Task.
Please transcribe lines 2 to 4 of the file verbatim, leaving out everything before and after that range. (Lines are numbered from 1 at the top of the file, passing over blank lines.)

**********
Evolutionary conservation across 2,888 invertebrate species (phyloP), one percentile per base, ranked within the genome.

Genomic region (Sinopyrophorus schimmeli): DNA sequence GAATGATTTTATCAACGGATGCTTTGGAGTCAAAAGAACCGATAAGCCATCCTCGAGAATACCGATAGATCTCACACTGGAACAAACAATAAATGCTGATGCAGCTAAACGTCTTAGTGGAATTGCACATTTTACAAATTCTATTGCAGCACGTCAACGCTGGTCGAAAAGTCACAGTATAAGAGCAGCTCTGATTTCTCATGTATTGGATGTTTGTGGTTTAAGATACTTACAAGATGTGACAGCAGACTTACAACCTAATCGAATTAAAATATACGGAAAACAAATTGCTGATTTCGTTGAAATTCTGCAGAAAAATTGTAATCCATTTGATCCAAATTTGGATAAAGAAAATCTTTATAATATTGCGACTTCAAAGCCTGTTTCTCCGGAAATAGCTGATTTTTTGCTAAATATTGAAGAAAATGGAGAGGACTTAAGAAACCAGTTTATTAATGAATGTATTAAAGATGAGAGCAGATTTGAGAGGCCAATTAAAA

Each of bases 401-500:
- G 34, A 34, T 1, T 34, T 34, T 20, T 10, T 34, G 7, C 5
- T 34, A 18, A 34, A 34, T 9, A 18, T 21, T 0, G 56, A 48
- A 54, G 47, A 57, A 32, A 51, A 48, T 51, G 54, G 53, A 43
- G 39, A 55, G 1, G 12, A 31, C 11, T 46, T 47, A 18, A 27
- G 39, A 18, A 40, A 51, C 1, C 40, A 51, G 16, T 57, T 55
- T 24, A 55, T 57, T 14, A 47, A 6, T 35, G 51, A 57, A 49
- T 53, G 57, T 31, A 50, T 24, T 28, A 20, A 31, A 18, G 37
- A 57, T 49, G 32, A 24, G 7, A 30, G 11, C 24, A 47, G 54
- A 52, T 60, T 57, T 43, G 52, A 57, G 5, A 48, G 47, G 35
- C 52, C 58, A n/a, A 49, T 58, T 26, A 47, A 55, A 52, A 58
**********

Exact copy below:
Genomic region (Sinopyrophorus schimmeli): DNA sequence GAATGATTTTATCAACGGATGCTTTGGAGTCAAAAGAACCGATAAGCCATCCTCGAGAATACCGATAGATCTCACACTGGAACAAACAATAAATGCTGATGCAGCTAAACGTCTTAGTGGAATTGCACATTTTACAAATTCTATTGCAGCACGTCAACGCTGGTCGAAAAGTCACAGTATAAGAGCAGCTCTGATTTCTCATGTATTGGATGTTTGTGGTTTAAGATACTTACAAGATGTGACAGCAGACTTACAACCTAATCGAATTAAAATATACGGAAAACAAATTGCTGATTTCGTTGAAATTCTGCAGAAAAATTGTAATCCATTTGATCCAAATTTGGATAAAGAAAATCTTTATAATATTGCGACTTCAAAGCCTGTTTCTCCGGAAATAGCTGATTTTTTGCTAAATATTGAAGAAAATGGAGAGGACTTAAGAAACCAGTTTATTAATGAATGTATTAAAGATGAGAGCAGATTTGAGAGGCCAATTAAAA

Each of bases 401-500:
- G 34, A 34, T 1, T 34, T 34, T 20, T 10, T 34, G 7, C 5